Come November 26th, offices across the US will struggle to get their work done. Why?Because their employees will be shopping online for deals. If you are an internet retailer then you better have your shopping carts polished and ready to rock. If you are a large e-tailer than you better have enough bandwidth to endure the crush. And if you are a Wii dealer, forget it you’re screwed.
A recent survey revealed that 46 percent of working Americans expect to shop for bargains online the Monday following Thanksgiving, while they are at work. The study, conducted by Decision Analyst , stated that although more than 11 percent said they had been caught shopping by their boss while on the job, the survey showed that the temptation to find a great bargain is so strong, they would spend nearly an hour on average shopping online this Monday instead of working coupled with the risk of being caught again.
Cyber Monday was coined to identify the online activity that happens on the Monday immediately following Black Friday, which is traditionally one of the busiest shopping days of the year for “brick and mortar” stores. Cyber Monday is considered the ceremonial kick-off of the holiday online shopping season. Like Black Friday, many e-retailers offer some of the most exceptional deals of the year on Cyber Monday.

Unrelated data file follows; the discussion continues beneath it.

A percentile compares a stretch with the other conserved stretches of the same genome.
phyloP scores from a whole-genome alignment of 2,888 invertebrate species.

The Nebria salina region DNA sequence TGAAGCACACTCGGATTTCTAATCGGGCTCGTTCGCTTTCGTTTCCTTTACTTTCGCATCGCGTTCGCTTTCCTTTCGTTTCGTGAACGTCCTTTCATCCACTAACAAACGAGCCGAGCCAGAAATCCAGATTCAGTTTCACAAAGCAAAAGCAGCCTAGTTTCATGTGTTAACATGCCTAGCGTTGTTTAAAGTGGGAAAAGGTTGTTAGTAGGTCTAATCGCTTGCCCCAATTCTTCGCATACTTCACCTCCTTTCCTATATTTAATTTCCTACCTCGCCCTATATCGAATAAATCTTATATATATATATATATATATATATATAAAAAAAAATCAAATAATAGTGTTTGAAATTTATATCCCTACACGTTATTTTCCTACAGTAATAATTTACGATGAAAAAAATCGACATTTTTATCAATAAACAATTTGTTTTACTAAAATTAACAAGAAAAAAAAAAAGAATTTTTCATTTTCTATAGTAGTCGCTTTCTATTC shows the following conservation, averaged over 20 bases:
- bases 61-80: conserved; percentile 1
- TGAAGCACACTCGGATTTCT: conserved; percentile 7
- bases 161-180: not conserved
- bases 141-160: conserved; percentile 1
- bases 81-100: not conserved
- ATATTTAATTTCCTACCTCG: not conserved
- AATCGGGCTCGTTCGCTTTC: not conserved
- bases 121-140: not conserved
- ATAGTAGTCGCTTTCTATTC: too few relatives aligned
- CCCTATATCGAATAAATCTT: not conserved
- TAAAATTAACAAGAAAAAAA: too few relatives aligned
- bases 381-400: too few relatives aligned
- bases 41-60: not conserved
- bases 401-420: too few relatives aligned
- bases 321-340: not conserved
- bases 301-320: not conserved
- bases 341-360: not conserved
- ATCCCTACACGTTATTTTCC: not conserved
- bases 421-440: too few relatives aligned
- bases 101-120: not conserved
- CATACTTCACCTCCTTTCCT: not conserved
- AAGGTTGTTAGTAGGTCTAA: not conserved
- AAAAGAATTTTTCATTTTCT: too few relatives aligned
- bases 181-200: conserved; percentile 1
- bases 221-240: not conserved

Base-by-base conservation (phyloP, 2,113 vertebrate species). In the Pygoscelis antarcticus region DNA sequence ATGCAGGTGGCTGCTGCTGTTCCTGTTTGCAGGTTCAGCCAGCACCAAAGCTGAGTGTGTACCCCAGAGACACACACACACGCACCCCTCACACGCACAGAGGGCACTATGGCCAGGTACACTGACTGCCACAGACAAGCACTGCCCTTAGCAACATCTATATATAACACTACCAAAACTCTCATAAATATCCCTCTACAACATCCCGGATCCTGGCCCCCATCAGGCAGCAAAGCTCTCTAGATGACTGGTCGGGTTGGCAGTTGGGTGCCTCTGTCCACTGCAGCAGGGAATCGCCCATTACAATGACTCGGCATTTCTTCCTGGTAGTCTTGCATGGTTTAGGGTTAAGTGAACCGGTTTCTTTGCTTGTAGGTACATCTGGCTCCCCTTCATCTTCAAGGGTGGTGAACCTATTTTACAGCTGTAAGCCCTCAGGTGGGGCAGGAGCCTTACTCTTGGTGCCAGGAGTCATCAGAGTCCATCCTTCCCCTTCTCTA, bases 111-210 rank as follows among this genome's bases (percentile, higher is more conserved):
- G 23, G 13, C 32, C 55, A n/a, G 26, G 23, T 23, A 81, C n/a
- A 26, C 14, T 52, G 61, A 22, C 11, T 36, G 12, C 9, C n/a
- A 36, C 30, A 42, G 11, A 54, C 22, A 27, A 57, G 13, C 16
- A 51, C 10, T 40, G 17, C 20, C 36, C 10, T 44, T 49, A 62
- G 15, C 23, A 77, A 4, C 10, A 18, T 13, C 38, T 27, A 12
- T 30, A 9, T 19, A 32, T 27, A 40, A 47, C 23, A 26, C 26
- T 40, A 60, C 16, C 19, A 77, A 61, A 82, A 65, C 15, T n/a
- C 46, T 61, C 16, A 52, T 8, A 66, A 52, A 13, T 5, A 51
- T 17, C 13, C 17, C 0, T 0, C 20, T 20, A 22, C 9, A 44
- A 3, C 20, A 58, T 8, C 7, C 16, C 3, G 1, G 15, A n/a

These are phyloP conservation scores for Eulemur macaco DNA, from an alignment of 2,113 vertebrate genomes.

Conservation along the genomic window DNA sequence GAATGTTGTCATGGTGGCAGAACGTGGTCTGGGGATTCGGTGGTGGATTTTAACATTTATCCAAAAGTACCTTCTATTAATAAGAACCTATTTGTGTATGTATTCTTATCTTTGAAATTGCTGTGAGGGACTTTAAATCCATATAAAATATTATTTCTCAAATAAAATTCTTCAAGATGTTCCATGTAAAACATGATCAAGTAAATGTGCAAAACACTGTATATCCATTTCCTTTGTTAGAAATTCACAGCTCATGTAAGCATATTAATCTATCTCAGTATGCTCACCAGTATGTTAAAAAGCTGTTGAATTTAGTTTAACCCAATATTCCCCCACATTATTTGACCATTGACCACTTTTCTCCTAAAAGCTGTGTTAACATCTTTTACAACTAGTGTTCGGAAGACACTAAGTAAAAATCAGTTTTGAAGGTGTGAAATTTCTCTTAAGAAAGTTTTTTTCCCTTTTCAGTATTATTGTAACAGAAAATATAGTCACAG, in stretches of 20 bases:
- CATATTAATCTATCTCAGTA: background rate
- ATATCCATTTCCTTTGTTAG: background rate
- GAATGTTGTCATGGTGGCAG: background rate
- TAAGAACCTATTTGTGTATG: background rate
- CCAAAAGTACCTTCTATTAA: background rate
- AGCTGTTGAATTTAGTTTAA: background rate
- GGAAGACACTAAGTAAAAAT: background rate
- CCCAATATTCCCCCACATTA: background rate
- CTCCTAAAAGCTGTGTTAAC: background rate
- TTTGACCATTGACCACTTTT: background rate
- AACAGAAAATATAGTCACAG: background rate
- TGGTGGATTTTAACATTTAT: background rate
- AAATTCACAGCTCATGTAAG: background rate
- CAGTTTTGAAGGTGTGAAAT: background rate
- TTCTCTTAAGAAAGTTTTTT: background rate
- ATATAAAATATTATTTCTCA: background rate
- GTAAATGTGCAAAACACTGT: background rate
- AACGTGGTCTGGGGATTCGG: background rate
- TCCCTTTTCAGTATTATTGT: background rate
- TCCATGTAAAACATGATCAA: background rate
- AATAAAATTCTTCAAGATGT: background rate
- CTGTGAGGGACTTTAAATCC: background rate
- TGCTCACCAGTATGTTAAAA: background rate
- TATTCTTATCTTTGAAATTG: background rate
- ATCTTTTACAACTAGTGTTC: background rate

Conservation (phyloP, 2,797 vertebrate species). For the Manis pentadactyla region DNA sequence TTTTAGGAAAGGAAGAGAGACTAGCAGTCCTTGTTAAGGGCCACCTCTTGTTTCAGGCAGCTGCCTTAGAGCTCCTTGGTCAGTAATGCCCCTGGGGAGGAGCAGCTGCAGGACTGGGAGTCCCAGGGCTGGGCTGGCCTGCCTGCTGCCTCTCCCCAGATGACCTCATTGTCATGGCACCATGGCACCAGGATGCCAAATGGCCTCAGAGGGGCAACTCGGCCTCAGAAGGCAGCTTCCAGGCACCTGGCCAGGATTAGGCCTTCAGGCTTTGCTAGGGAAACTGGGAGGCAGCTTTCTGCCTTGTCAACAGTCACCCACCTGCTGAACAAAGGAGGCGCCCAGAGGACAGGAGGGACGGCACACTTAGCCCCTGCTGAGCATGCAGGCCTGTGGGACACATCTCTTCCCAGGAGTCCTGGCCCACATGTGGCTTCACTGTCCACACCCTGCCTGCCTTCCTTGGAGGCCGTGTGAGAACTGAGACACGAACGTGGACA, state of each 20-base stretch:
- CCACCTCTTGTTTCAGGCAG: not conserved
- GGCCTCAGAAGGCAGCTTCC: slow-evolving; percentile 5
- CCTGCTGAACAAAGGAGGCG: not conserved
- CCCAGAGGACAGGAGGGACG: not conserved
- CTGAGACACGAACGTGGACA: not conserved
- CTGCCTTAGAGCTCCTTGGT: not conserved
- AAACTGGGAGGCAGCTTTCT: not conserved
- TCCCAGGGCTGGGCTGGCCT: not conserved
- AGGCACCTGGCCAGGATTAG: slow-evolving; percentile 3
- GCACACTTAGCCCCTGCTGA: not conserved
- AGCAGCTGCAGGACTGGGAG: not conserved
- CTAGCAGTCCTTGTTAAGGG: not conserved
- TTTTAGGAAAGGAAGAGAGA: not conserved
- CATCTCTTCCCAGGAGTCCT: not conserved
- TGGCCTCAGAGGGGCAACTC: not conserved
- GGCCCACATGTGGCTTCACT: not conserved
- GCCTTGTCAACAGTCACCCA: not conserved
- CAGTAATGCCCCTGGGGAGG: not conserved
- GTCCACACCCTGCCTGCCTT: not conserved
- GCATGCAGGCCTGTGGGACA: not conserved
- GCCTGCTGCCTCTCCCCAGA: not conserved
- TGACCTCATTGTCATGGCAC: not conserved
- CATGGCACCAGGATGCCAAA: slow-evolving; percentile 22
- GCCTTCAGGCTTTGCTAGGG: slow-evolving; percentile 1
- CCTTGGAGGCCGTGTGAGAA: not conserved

Shopping online during the holidays is a trend that has grown beyond a novel thing to do. It is now an accepted and expected form of Christmas Shopping. With that, comes the expectation that all e-tailers deliver on their end of the deal. Online Christmas shopping
allows shoppers to take advantage of broadband speeds within their offces, veritable privacy, as well as the ability to possibly surf the web for deals for extended periods of time. It also provides a way to save on purchases that would normally cost more in the brick and mortar world as well as a way to avoid crowds, traffic and long lines.
In the words of of Mr. Michael Buffer,”Are you readdddddy to rumble?”